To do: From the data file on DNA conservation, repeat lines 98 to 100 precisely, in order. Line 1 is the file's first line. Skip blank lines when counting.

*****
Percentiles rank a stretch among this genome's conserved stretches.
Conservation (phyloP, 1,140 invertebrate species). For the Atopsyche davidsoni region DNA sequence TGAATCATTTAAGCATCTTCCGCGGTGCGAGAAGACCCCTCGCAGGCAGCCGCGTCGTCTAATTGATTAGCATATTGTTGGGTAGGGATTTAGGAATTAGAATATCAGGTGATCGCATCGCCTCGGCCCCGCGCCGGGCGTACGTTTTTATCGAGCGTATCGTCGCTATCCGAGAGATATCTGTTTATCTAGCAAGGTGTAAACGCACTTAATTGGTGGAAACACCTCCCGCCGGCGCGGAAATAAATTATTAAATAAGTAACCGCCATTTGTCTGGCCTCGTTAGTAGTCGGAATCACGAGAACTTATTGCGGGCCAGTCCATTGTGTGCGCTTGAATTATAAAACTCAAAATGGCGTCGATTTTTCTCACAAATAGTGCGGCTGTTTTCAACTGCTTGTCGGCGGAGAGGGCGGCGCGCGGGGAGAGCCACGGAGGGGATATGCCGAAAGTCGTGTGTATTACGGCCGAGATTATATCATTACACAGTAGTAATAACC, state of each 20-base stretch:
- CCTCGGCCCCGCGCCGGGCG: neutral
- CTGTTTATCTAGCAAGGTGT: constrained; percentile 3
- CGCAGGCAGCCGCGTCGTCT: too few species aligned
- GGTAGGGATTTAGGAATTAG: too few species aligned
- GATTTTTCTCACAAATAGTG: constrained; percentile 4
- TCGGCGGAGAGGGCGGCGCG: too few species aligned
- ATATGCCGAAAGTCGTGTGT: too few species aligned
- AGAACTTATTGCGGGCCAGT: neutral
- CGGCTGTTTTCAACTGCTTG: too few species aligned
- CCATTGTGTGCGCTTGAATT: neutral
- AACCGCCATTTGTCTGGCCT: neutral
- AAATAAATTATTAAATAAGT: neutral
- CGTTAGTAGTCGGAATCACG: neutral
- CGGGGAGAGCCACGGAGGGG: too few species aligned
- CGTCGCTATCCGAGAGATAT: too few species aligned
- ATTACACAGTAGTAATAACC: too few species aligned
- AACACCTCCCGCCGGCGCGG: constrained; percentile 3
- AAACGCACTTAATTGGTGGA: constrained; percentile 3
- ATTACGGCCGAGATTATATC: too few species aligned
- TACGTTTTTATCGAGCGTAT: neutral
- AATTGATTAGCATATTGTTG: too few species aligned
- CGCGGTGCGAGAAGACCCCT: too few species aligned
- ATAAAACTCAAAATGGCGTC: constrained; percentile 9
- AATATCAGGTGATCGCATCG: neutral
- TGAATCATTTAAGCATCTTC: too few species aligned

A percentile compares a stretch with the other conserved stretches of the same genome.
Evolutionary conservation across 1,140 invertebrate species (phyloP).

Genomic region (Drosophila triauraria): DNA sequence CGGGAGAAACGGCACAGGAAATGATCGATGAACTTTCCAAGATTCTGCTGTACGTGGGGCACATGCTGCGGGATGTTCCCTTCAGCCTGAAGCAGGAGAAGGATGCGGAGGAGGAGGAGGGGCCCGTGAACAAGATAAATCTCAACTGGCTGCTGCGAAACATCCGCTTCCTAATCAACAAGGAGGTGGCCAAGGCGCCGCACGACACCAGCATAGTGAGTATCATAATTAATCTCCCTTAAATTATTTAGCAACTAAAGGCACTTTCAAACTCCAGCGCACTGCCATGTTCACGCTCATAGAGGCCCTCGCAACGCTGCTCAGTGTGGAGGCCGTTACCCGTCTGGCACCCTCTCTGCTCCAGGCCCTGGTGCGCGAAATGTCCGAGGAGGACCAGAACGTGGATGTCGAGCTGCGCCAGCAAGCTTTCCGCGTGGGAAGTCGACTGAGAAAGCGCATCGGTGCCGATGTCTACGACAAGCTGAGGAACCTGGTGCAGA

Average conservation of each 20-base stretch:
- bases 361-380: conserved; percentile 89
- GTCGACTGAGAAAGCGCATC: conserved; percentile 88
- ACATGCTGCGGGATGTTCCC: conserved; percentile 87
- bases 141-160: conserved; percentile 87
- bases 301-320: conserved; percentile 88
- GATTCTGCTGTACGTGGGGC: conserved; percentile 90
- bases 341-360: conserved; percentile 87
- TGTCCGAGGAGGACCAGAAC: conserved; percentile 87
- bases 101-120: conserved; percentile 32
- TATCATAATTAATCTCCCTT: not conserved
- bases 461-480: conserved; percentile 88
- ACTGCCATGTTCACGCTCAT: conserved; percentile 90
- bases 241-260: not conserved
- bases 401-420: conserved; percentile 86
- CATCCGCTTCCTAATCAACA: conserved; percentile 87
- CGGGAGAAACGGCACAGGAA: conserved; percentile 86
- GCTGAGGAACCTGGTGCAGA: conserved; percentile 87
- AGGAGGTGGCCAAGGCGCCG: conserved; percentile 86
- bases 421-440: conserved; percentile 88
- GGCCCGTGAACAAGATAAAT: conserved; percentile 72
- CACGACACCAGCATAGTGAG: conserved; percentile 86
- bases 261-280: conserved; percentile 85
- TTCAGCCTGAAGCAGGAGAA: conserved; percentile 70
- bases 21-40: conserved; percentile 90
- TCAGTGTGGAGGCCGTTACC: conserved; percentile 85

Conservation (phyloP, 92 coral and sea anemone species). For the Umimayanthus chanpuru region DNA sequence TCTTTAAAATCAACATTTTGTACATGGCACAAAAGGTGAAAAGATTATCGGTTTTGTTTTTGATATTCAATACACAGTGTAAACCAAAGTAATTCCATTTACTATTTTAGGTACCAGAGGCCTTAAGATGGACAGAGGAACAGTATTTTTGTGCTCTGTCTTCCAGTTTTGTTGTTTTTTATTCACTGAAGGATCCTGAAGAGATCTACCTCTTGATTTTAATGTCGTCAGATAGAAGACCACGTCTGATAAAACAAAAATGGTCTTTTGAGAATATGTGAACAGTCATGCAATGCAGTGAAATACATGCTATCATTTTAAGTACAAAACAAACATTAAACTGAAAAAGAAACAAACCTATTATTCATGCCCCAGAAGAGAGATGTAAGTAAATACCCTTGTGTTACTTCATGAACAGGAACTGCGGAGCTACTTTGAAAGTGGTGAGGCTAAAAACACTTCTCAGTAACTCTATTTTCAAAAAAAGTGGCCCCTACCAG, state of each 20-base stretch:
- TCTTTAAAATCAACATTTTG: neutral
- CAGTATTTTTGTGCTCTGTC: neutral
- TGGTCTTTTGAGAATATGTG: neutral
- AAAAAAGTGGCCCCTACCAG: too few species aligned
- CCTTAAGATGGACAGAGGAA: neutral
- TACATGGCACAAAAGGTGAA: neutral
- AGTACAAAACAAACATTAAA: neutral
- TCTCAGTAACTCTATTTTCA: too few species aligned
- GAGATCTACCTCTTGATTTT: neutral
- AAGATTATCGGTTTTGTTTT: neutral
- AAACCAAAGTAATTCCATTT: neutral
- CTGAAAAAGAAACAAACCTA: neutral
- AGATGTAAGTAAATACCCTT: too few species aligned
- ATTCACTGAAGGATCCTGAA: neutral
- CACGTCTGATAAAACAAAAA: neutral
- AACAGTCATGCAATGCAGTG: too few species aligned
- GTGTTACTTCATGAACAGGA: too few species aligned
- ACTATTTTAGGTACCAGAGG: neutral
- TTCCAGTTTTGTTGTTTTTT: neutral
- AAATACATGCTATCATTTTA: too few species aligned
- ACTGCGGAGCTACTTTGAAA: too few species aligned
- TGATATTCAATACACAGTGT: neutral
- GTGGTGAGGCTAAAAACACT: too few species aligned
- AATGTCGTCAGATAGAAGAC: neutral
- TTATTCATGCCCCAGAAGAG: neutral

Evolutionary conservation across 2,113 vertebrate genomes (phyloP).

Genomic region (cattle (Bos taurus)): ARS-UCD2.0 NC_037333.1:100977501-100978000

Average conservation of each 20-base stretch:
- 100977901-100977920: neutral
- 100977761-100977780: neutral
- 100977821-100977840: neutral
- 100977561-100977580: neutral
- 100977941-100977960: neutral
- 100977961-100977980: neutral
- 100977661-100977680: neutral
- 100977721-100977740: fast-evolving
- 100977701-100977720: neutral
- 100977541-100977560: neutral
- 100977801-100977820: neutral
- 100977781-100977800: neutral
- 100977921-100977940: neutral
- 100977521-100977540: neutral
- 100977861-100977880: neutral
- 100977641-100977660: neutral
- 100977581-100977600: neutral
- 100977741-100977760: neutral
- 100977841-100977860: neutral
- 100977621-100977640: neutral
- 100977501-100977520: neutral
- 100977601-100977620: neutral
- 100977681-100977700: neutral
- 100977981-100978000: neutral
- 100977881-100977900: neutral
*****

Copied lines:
- 100977921-100977940: neutral
- 100977521-100977540: neutral
- 100977861-100977880: neutral